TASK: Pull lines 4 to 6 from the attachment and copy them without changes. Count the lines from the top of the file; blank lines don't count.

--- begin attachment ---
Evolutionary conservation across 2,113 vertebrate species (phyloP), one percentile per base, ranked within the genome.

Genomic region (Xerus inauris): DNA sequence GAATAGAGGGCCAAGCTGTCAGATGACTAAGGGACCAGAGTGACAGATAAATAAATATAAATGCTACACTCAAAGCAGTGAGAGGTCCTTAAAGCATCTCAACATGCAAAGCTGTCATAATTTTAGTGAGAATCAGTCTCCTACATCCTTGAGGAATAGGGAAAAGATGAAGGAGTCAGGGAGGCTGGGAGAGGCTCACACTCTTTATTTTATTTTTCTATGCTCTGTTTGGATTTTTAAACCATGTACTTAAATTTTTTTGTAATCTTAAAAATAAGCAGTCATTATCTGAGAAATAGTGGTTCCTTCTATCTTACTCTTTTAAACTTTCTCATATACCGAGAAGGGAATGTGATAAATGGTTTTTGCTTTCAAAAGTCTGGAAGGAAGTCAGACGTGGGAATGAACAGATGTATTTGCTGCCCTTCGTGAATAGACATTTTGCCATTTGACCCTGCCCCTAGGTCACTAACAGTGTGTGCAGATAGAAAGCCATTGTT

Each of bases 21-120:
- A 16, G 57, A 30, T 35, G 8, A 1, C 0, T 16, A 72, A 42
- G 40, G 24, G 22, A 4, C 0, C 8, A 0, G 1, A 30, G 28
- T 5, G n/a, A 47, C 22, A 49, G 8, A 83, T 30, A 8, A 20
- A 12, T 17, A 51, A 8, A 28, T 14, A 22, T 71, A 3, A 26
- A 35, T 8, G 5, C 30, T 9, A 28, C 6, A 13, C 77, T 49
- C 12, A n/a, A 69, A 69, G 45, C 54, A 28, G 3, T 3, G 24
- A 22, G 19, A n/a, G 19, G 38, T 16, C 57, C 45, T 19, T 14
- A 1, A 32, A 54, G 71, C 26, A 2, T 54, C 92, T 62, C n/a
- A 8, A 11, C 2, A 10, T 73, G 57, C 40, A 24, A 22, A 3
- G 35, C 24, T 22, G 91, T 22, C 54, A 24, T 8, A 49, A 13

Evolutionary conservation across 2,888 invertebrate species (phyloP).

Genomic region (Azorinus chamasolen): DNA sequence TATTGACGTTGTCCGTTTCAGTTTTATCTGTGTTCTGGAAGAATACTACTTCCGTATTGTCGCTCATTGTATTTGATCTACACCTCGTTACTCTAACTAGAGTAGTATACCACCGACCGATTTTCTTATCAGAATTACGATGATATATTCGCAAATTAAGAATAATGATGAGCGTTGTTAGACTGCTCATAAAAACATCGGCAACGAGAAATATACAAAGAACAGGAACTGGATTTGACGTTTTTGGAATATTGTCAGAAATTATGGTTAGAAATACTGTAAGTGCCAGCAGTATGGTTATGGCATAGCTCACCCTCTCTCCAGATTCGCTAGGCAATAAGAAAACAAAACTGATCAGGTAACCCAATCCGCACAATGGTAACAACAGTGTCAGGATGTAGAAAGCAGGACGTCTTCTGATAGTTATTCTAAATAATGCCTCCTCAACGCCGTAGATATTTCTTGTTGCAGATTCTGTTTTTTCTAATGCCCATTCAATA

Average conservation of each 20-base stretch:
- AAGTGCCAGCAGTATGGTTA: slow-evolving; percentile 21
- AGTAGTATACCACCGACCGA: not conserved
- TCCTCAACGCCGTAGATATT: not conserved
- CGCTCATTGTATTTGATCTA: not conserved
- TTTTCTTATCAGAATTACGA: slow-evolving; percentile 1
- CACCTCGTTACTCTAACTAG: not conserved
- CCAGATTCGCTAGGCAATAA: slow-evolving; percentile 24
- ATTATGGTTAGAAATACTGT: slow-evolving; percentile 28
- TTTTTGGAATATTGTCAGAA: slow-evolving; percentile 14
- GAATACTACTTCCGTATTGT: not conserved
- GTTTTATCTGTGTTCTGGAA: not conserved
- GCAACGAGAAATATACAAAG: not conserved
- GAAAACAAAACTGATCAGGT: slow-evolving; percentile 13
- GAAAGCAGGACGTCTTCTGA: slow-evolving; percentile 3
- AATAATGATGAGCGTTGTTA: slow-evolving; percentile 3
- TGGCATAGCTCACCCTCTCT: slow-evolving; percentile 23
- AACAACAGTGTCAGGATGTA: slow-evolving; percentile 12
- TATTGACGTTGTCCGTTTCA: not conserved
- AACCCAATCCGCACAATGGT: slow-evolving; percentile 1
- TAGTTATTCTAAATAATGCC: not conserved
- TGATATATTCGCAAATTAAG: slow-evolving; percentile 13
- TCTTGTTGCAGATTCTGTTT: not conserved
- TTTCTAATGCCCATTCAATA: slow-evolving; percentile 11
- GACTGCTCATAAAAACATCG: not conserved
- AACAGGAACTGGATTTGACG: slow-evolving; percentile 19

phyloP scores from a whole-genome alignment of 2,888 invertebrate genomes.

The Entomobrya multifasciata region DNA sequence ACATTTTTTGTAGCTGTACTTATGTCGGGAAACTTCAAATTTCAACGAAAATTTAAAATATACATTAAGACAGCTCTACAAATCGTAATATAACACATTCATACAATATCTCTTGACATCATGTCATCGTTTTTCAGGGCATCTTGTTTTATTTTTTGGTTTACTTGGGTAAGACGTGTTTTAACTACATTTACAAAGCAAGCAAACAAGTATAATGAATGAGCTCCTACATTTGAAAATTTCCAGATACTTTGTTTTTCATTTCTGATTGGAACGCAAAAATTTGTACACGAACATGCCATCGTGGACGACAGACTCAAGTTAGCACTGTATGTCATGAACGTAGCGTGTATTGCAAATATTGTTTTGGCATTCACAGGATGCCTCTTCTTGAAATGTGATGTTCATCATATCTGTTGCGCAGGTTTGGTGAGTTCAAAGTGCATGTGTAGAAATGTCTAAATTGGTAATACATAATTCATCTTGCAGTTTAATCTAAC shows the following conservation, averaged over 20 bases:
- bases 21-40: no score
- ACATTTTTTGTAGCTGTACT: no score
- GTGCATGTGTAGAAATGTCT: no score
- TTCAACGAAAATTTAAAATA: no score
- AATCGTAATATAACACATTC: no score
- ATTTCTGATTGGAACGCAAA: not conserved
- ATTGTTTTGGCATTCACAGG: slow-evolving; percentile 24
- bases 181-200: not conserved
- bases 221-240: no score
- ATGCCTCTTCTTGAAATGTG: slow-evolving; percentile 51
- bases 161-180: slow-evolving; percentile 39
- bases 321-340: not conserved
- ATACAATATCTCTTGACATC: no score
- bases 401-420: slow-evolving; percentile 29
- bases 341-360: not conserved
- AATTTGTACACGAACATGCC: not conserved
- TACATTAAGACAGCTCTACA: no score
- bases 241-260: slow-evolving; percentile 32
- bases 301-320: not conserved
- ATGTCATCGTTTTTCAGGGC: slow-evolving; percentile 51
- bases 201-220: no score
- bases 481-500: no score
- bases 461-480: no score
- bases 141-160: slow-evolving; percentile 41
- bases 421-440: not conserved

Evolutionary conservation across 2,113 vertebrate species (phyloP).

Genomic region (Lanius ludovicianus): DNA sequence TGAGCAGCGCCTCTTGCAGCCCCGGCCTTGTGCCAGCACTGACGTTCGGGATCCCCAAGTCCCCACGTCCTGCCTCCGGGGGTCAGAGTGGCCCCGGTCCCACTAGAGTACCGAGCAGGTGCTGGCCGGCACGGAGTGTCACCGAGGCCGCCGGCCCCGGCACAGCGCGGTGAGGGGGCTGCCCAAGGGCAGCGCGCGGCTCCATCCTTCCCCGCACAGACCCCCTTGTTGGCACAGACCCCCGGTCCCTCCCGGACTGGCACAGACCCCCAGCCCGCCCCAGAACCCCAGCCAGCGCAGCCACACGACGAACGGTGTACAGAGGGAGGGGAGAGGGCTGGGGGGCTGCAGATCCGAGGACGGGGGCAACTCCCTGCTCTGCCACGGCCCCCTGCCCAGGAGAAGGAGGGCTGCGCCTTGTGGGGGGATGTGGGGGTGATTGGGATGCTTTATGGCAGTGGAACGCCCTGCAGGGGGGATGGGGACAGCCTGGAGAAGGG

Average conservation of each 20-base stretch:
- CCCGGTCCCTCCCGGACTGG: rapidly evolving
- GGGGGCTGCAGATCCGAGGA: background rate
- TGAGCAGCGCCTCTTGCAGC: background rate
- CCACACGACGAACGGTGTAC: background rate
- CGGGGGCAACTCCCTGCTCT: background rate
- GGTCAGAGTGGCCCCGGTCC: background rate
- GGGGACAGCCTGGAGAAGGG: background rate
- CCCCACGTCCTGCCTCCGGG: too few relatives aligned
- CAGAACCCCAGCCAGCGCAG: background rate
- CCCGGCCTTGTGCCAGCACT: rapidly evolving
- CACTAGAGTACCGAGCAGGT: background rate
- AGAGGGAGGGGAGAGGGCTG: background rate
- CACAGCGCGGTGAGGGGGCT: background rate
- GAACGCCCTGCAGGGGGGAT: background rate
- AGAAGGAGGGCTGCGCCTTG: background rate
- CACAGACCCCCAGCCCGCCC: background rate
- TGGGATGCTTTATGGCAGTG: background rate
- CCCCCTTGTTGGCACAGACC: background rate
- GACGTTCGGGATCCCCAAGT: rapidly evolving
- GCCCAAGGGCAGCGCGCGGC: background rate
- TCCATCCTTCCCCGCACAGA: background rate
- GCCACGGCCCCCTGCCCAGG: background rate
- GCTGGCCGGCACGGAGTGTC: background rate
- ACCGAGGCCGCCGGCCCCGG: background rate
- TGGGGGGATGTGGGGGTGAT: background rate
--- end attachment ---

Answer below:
- A 16, G 57, A 30, T 35, G 8, A 1, C 0, T 16, A 72, A 42
- G 40, G 24, G 22, A 4, C 0, C 8, A 0, G 1, A 30, G 28
- T 5, G n/a, A 47, C 22, A 49, G 8, A 83, T 30, A 8, A 20